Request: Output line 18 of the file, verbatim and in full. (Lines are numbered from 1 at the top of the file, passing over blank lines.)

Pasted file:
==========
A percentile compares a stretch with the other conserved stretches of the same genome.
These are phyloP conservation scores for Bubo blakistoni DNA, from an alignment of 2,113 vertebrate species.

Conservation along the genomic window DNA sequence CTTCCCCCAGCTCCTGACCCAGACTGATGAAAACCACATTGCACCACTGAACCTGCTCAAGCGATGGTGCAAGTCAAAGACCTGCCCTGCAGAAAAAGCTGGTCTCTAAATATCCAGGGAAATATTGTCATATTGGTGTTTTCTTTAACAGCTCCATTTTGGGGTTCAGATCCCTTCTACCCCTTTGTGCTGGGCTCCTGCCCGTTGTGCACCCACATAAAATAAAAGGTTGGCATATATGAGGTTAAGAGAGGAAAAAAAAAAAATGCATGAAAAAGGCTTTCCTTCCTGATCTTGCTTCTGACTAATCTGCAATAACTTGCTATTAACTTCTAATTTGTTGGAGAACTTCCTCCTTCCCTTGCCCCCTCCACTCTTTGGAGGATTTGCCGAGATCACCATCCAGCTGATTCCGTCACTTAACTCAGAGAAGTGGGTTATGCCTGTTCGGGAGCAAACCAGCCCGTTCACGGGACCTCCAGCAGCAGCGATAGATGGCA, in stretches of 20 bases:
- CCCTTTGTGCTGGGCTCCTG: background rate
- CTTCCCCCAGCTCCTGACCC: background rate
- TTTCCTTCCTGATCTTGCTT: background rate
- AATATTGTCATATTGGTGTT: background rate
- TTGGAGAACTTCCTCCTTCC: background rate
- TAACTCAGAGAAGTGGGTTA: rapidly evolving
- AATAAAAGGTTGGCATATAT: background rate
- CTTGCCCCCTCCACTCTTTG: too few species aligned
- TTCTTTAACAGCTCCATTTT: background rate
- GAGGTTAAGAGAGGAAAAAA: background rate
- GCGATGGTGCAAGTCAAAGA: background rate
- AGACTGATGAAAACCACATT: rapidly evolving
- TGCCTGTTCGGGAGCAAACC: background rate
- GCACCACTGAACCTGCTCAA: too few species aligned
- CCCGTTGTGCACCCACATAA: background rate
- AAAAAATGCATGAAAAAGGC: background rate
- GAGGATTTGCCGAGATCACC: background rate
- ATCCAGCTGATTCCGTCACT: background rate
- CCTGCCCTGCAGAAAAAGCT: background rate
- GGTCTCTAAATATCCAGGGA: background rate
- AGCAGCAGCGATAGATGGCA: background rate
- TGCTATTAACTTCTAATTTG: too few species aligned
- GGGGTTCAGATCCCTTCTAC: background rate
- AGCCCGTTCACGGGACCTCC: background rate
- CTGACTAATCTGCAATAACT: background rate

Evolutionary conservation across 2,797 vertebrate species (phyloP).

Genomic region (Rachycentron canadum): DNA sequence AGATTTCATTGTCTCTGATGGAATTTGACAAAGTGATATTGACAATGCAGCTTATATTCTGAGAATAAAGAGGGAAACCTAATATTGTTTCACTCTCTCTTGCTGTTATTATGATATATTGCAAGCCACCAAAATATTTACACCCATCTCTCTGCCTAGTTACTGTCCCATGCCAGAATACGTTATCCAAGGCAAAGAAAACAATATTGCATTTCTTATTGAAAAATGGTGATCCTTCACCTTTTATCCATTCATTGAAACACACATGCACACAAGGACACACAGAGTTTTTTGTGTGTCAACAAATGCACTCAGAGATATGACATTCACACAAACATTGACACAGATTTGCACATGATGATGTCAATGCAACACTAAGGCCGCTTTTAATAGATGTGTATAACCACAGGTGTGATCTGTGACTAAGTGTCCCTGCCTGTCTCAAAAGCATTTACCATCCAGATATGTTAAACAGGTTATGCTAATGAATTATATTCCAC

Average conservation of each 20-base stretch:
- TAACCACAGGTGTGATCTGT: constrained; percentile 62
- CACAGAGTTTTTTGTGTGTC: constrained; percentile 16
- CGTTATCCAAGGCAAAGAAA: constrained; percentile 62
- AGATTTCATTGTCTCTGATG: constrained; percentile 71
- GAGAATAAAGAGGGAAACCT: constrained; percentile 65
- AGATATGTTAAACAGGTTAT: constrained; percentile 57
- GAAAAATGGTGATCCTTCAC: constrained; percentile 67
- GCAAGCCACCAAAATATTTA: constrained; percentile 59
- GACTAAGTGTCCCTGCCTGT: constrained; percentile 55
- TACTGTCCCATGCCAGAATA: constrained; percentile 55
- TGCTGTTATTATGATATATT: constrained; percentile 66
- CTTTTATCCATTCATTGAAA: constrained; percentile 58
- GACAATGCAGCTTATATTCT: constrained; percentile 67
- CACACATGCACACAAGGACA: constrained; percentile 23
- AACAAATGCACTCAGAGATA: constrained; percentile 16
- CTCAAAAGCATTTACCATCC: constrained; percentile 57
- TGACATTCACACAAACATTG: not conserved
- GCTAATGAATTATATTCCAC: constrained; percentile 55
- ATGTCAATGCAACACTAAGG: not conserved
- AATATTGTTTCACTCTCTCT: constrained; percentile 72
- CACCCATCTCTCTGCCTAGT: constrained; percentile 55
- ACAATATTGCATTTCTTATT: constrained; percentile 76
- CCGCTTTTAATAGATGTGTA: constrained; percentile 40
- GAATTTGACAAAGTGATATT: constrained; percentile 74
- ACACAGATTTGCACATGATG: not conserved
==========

- CCCGTTGTGCACCCACATAA: background rate